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Not So Slippery Slope: NJ Supreme Court Rules On Slip And Fall Snow / Ice Cases (NJ)

June 10, 2021

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<p style="text-align: justify;">We previously reported a decision by the New Jersey Appellate Division in <em>Pareja v. Princeton International Properties</em>, which held that commercial landowners have a duty to prevent or remediate snow and ice conditions on their sidewalks even when precipitation is falling. The New Jersey Supreme Court, in a landmark decision, has <a href="">reversed</a> the Appellate Division and has held that the commercial landowner owes no duty to the public to prevent or remediate snow and ice conditions while precipitation is falling.</p>
<p style="text-align: justify;">The Supreme Court stated that the Appellate Division’s holding did not consider the size, resources and the ability of commercial landowners or recognize that what may be reasonable for larger commercial landowners may not be reasonable – or even possible, for smaller ones. The Court stated that it did not wish to submit every commercial landowner to litigation when it was not feasible to provide uniform, clear guidance as to what would be reasonable. The Court declined to impose a duty that could not be adhered to by all commercial landowners.</p>
<p style="text-align: justify;">The premises of the ongoing storm rule is that it is categorically inexpedient and impracticable to remove or reduce hazards from snow and ice while precipitation is ongoing. The Court stated that the duty is triggered within a reasonable time after the storm.</p>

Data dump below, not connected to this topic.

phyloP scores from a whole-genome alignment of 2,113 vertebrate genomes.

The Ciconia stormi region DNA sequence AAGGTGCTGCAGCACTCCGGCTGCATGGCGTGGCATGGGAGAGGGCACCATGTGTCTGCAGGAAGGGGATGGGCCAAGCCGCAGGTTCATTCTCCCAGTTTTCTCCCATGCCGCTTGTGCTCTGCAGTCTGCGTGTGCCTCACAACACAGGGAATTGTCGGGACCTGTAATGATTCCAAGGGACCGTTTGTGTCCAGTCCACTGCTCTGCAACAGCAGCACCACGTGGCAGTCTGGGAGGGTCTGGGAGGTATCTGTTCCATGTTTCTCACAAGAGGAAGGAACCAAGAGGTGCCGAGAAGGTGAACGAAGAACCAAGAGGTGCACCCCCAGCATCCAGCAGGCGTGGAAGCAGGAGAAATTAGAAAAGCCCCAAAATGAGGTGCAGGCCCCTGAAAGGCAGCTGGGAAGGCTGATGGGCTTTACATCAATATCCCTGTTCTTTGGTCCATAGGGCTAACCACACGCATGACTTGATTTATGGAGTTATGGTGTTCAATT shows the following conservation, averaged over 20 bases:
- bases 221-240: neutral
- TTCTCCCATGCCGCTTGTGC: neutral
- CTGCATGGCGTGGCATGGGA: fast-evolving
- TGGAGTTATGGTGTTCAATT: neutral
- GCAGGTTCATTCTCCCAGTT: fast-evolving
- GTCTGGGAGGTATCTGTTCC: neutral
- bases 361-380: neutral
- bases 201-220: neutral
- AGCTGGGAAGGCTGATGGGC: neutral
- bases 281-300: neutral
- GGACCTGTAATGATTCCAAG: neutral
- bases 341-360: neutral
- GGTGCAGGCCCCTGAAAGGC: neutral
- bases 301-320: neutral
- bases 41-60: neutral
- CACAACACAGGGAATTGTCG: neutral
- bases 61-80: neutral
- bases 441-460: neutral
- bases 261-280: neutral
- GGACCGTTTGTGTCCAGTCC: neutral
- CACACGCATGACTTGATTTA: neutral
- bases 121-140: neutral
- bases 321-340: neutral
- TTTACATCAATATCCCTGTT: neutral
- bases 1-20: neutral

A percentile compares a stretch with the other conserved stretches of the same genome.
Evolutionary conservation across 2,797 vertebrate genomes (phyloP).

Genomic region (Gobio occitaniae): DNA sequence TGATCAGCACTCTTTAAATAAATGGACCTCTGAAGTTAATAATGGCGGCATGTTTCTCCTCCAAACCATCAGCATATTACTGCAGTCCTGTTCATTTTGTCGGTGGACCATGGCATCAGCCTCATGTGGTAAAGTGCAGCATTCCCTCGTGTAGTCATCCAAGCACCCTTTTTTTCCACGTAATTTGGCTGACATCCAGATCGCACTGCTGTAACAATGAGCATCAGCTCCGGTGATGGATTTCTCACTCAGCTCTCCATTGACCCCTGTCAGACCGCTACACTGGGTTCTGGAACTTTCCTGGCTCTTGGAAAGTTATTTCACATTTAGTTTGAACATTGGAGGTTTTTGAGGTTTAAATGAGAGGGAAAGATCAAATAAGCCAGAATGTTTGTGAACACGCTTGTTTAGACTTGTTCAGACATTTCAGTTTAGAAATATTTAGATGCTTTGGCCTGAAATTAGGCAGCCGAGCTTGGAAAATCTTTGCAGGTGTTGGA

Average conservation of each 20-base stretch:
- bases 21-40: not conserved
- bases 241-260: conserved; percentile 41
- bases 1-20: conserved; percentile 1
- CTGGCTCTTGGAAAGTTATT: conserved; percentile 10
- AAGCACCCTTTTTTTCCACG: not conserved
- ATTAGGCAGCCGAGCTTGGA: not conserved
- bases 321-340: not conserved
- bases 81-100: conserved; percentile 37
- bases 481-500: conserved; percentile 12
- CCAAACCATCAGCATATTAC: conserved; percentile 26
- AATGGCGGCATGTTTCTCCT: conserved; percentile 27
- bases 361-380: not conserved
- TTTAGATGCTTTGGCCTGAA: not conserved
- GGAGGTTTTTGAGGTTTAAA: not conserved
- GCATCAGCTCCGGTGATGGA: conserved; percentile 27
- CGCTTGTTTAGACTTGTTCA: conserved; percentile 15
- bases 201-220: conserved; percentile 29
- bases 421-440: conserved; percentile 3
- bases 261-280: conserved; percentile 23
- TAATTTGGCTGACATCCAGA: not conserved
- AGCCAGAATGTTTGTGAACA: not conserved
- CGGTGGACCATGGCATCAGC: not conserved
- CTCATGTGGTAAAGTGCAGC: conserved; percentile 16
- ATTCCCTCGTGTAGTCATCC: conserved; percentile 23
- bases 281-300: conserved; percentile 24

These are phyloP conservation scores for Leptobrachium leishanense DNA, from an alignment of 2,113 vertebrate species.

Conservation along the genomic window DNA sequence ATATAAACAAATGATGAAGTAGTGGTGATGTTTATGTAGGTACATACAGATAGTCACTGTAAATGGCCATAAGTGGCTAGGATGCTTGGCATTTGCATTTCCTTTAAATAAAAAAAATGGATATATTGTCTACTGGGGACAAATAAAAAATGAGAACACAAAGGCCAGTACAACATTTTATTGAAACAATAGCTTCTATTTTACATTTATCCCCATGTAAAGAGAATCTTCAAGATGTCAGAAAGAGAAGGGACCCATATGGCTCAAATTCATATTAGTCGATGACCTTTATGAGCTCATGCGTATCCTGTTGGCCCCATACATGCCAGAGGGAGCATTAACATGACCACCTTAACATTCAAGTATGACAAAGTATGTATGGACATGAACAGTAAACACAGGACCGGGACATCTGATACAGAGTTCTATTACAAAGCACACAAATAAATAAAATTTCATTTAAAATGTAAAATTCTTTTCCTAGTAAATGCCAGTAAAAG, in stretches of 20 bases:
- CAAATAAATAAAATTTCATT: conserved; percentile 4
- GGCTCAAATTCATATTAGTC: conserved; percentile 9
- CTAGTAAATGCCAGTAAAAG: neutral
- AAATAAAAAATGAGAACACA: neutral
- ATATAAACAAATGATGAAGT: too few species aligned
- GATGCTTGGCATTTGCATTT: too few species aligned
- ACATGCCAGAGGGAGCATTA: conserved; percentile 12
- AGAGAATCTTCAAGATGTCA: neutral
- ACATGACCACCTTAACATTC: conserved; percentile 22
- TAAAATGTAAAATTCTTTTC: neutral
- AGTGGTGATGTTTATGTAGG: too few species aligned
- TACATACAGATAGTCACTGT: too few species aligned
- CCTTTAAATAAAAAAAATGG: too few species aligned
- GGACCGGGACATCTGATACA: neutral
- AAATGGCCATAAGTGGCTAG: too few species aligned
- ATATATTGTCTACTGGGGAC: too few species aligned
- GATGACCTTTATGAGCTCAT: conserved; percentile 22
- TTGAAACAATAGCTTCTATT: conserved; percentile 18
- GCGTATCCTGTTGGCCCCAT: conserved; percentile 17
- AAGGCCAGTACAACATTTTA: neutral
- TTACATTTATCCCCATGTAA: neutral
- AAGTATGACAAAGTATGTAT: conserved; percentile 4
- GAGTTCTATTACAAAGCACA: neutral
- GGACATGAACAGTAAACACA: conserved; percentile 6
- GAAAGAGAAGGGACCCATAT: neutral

<p style="text-align: justify;">However, the Court set forth two exceptions to the rule. A commercial landowner may still be liable if its actions increase the risk to pedestrians and invitees on its property by creating “unusual circumstances” where the defendant’s conduct exacerbates and increases the risk of injury to plaintiff. Second, a commercial landowner may be liable where there was a pre-existing risk on the premises before the storm.</p>
<p style="text-align: justify;">One Justice dissented arguing that a landowner can simply apply salt to its premises during an ongoing storm. The majority stated that this argument ignores the diversity of storms a landlord may confront and that measures like spreading salt in a heavy snowstorm or ice storm can be ineffective or even enhance the danger, thus imposing an untenable duty of care on landlords.</p>
<p style="text-align: justify;">It is rare to see New Jersey courts put a stop to the ever growing and expanding tort liability that commercial owners and tenants face in this state. However, this is an important change in a defendant’s duty in connection with slip and fall cases.</p>
<p style="text-align: justify;">Thanks to Mike Noblett for his contribution to this post. If you have any questions or comments, please contact <a href="">Colleen Hayes</a>.</p>

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